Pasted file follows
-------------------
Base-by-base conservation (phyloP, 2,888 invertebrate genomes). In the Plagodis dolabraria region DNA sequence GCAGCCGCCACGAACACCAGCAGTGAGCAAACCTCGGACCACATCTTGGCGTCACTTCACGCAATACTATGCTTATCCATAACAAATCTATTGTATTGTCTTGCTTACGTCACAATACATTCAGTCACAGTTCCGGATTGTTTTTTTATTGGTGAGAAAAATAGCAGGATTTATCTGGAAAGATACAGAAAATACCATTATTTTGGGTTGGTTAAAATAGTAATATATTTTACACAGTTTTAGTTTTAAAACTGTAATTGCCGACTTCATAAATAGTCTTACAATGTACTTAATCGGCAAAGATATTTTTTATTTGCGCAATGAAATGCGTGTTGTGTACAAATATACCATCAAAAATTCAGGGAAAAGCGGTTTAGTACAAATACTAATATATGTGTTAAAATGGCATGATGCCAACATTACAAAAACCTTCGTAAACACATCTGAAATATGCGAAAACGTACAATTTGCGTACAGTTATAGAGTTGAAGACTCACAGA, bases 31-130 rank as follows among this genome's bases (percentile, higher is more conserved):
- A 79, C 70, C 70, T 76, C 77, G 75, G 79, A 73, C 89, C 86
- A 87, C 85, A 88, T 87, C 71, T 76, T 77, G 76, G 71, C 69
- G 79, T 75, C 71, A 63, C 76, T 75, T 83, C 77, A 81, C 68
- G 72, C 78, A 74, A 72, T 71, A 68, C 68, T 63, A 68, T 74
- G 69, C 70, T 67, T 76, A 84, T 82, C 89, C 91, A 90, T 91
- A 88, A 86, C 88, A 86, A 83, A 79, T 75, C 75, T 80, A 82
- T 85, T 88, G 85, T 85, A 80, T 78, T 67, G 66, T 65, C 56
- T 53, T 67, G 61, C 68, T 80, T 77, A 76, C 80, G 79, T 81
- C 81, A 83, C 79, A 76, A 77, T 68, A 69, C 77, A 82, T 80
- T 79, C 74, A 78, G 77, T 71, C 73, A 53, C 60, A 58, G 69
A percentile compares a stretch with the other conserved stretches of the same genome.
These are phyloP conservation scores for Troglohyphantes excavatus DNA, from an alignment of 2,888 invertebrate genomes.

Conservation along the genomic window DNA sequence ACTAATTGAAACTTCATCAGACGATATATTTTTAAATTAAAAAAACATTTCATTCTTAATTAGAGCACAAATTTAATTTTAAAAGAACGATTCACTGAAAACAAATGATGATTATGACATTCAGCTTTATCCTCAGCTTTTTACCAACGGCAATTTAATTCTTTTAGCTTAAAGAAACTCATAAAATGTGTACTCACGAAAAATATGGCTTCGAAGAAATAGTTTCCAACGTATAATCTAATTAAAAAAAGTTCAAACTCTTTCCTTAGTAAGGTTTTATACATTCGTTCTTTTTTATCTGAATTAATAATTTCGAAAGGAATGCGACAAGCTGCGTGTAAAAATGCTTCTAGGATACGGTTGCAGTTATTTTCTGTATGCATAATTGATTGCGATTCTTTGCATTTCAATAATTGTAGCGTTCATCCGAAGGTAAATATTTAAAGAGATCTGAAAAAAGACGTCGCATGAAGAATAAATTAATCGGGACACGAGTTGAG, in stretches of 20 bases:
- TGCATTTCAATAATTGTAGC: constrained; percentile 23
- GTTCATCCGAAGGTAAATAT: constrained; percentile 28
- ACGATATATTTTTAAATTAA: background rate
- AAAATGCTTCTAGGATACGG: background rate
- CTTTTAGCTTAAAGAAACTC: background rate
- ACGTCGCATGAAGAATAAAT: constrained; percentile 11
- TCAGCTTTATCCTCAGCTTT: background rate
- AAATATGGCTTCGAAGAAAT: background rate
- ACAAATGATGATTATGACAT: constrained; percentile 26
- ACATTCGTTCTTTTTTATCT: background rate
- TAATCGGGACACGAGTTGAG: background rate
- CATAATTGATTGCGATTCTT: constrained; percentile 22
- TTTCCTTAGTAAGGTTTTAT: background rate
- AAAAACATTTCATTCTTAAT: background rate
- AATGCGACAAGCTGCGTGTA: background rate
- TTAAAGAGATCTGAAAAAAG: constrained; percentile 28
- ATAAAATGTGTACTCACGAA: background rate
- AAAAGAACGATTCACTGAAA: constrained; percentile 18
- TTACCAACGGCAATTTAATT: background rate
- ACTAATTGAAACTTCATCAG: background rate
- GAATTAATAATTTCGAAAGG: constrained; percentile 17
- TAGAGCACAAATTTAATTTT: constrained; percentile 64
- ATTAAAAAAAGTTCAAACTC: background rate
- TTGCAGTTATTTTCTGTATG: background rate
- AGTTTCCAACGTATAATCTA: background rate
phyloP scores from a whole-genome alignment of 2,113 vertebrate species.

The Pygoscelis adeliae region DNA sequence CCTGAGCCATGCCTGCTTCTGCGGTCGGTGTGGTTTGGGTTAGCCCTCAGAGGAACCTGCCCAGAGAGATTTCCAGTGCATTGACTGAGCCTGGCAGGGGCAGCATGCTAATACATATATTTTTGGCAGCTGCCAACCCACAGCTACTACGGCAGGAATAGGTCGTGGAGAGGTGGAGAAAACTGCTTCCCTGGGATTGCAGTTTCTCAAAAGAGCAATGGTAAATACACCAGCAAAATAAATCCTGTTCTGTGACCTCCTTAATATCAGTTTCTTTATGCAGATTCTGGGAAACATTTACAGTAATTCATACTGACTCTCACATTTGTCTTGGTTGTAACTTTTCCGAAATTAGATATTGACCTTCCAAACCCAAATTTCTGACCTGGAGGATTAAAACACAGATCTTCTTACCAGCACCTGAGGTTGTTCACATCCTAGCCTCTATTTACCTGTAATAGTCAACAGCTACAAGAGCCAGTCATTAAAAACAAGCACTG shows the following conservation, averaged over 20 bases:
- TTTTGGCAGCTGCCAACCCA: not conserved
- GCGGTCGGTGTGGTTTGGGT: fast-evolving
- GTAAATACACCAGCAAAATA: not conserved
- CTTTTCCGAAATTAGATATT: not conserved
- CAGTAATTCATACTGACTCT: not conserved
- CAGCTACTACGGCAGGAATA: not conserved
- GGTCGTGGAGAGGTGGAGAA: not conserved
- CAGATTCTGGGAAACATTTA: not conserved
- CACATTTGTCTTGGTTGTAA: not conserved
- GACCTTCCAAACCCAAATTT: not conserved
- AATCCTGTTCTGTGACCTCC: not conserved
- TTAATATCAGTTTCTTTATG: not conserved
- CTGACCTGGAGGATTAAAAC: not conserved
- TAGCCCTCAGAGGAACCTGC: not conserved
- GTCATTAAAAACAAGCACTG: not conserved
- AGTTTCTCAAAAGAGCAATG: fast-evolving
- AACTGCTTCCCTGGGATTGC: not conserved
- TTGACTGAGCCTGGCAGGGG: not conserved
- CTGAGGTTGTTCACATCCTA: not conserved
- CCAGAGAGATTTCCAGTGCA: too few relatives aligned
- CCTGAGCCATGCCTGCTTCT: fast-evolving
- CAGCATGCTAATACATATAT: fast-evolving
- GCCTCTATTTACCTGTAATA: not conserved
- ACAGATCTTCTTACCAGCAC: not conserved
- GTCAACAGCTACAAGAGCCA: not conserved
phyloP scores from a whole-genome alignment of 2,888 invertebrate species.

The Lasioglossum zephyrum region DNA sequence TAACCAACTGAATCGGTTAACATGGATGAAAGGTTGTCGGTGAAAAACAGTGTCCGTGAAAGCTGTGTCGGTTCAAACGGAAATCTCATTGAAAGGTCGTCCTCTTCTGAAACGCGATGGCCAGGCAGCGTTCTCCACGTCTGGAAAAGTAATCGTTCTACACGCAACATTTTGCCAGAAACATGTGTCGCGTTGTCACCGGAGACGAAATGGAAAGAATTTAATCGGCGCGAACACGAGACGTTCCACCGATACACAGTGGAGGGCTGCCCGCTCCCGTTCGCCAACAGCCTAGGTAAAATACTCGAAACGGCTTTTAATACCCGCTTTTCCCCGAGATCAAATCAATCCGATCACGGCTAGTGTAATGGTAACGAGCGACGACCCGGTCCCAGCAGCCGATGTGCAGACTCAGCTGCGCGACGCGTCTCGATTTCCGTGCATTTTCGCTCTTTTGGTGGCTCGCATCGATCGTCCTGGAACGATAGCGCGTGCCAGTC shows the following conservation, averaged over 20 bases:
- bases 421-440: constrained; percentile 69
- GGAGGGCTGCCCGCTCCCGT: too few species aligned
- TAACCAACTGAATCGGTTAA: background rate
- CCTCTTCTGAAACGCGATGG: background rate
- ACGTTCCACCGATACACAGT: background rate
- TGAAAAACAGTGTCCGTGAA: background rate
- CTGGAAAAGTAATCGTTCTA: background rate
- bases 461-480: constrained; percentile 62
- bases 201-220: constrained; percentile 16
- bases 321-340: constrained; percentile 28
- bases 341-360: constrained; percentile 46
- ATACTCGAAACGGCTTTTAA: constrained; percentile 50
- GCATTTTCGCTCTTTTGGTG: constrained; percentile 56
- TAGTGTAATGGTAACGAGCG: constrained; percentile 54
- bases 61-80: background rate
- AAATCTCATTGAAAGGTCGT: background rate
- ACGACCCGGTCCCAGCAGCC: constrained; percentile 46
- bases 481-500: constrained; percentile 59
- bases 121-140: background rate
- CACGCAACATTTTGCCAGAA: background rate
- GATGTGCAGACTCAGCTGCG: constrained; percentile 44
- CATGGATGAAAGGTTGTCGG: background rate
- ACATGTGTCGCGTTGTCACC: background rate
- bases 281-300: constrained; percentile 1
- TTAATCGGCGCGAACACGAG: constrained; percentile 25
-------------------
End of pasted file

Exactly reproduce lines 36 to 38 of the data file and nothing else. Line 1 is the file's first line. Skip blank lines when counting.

- TAGAGCACAAATTTAATTTT: constrained; percentile 64
- ATTAAAAAAAGTTCAAACTC: background rate
- TTGCAGTTATTTTCTGTATG: background rate